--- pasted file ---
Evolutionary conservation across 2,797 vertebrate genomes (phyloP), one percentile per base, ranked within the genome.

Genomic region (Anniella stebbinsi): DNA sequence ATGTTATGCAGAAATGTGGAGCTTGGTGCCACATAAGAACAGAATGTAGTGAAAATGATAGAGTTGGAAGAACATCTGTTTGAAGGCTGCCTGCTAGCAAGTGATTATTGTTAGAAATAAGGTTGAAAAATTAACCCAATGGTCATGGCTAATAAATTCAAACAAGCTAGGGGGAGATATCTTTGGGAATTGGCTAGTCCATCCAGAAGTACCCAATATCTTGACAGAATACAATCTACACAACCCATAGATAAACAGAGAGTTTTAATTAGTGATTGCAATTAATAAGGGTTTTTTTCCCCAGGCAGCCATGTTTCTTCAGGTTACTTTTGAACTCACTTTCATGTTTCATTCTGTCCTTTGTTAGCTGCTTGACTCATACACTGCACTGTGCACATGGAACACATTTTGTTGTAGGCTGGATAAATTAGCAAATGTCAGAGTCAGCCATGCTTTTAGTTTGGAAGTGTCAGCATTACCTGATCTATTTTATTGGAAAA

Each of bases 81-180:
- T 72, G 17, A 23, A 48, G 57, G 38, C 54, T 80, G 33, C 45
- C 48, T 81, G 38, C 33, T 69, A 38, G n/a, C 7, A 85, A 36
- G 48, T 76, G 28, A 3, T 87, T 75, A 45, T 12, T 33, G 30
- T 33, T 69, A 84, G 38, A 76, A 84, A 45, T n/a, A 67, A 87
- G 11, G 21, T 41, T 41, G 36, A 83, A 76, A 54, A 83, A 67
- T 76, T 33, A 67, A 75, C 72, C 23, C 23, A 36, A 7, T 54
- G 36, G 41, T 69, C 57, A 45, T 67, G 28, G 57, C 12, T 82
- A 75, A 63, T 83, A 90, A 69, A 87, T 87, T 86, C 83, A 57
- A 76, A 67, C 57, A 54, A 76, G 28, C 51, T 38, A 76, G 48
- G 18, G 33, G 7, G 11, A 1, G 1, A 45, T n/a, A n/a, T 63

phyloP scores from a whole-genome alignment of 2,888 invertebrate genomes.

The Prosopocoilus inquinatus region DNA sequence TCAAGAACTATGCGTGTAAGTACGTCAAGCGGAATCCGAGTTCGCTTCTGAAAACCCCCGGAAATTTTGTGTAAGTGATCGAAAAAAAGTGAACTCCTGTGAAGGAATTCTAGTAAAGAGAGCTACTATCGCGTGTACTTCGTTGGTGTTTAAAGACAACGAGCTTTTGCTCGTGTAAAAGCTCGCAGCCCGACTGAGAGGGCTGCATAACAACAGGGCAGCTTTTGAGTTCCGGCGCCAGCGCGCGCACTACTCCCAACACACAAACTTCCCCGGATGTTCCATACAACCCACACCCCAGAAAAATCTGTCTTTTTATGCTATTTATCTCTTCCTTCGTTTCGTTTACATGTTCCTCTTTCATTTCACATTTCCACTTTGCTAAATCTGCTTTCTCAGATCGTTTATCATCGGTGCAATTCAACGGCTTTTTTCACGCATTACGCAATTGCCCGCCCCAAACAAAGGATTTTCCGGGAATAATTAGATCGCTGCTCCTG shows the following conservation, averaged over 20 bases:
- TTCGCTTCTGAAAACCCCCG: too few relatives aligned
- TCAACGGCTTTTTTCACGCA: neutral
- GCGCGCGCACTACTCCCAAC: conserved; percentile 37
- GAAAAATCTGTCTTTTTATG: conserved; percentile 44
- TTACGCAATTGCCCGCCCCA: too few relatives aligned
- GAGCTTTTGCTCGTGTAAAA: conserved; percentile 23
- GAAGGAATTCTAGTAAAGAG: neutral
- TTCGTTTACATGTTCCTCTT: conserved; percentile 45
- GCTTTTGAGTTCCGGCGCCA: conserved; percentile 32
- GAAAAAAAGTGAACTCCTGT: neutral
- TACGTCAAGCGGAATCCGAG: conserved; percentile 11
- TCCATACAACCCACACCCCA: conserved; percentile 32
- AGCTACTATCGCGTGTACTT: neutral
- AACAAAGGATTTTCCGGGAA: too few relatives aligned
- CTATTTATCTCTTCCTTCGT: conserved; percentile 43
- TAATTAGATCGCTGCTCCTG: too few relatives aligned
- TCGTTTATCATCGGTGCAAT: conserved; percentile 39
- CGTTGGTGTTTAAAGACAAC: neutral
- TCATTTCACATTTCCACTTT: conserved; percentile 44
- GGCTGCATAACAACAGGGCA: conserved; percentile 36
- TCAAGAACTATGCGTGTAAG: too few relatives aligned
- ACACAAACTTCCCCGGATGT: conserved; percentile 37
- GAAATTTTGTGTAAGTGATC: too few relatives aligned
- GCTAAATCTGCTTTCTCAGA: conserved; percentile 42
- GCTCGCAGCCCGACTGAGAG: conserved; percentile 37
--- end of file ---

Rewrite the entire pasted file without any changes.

Evolutionary conservation across 2,797 vertebrate genomes (phyloP), one percentile per base, ranked within the genome.

Genomic region (Anniella stebbinsi): DNA sequence ATGTTATGCAGAAATGTGGAGCTTGGTGCCACATAAGAACAGAATGTAGTGAAAATGATAGAGTTGGAAGAACATCTGTTTGAAGGCTGCCTGCTAGCAAGTGATTATTGTTAGAAATAAGGTTGAAAAATTAACCCAATGGTCATGGCTAATAAATTCAAACAAGCTAGGGGGAGATATCTTTGGGAATTGGCTAGTCCATCCAGAAGTACCCAATATCTTGACAGAATACAATCTACACAACCCATAGATAAACAGAGAGTTTTAATTAGTGATTGCAATTAATAAGGGTTTTTTTCCCCAGGCAGCCATGTTTCTTCAGGTTACTTTTGAACTCACTTTCATGTTTCATTCTGTCCTTTGTTAGCTGCTTGACTCATACACTGCACTGTGCACATGGAACACATTTTGTTGTAGGCTGGATAAATTAGCAAATGTCAGAGTCAGCCATGCTTTTAGTTTGGAAGTGTCAGCATTACCTGATCTATTTTATTGGAAAA

Each of bases 81-180:
- T 72, G 17, A 23, A 48, G 57, G 38, C 54, T 80, G 33, C 45
- C 48, T 81, G 38, C 33, T 69, A 38, G n/a, C 7, A 85, A 36
- G 48, T 76, G 28, A 3, T 87, T 75, A 45, T 12, T 33, G 30
- T 33, T 69, A 84, G 38, A 76, A 84, A 45, T n/a, A 67, A 87
- G 11, G 21, T 41, T 41, G 36, A 83, A 76, A 54, A 83, A 67
- T 76, T 33, A 67, A 75, C 72, C 23, C 23, A 36, A 7, T 54
- G 36, G 41, T 69, C 57, A 45, T 67, G 28, G 57, C 12, T 82
- A 75, A 63, T 83, A 90, A 69, A 87, T 87, T 86, C 83, A 57
- A 76, A 67, C 57, A 54, A 76, G 28, C 51, T 38, A 76, G 48
- G 18, G 33, G 7, G 11, A 1, G 1, A 45, T n/a, A n/a, T 63

phyloP scores from a whole-genome alignment of 2,888 invertebrate genomes.

The Prosopocoilus inquinatus region DNA sequence TCAAGAACTATGCGTGTAAGTACGTCAAGCGGAATCCGAGTTCGCTTCTGAAAACCCCCGGAAATTTTGTGTAAGTGATCGAAAAAAAGTGAACTCCTGTGAAGGAATTCTAGTAAAGAGAGCTACTATCGCGTGTACTTCGTTGGTGTTTAAAGACAACGAGCTTTTGCTCGTGTAAAAGCTCGCAGCCCGACTGAGAGGGCTGCATAACAACAGGGCAGCTTTTGAGTTCCGGCGCCAGCGCGCGCACTACTCCCAACACACAAACTTCCCCGGATGTTCCATACAACCCACACCCCAGAAAAATCTGTCTTTTTATGCTATTTATCTCTTCCTTCGTTTCGTTTACATGTTCCTCTTTCATTTCACATTTCCACTTTGCTAAATCTGCTTTCTCAGATCGTTTATCATCGGTGCAATTCAACGGCTTTTTTCACGCATTACGCAATTGCCCGCCCCAAACAAAGGATTTTCCGGGAATAATTAGATCGCTGCTCCTG shows the following conservation, averaged over 20 bases:
- TTCGCTTCTGAAAACCCCCG: too few relatives aligned
- TCAACGGCTTTTTTCACGCA: neutral
- GCGCGCGCACTACTCCCAAC: conserved; percentile 37
- GAAAAATCTGTCTTTTTATG: conserved; percentile 44
- TTACGCAATTGCCCGCCCCA: too few relatives aligned
- GAGCTTTTGCTCGTGTAAAA: conserved; percentile 23
- GAAGGAATTCTAGTAAAGAG: neutral
- TTCGTTTACATGTTCCTCTT: conserved; percentile 45
- GCTTTTGAGTTCCGGCGCCA: conserved; percentile 32
- GAAAAAAAGTGAACTCCTGT: neutral
- TACGTCAAGCGGAATCCGAG: conserved; percentile 11
- TCCATACAACCCACACCCCA: conserved; percentile 32
- AGCTACTATCGCGTGTACTT: neutral
- AACAAAGGATTTTCCGGGAA: too few relatives aligned
- CTATTTATCTCTTCCTTCGT: conserved; percentile 43
- TAATTAGATCGCTGCTCCTG: too few relatives aligned
- TCGTTTATCATCGGTGCAAT: conserved; percentile 39
- CGTTGGTGTTTAAAGACAAC: neutral
- TCATTTCACATTTCCACTTT: conserved; percentile 44
- GGCTGCATAACAACAGGGCA: conserved; percentile 36
- TCAAGAACTATGCGTGTAAG: too few relatives aligned
- ACACAAACTTCCCCGGATGT: conserved; percentile 37
- GAAATTTTGTGTAAGTGATC: too few relatives aligned
- GCTAAATCTGCTTTCTCAGA: conserved; percentile 42
- GCTCGCAGCCCGACTGAGAG: conserved; percentile 37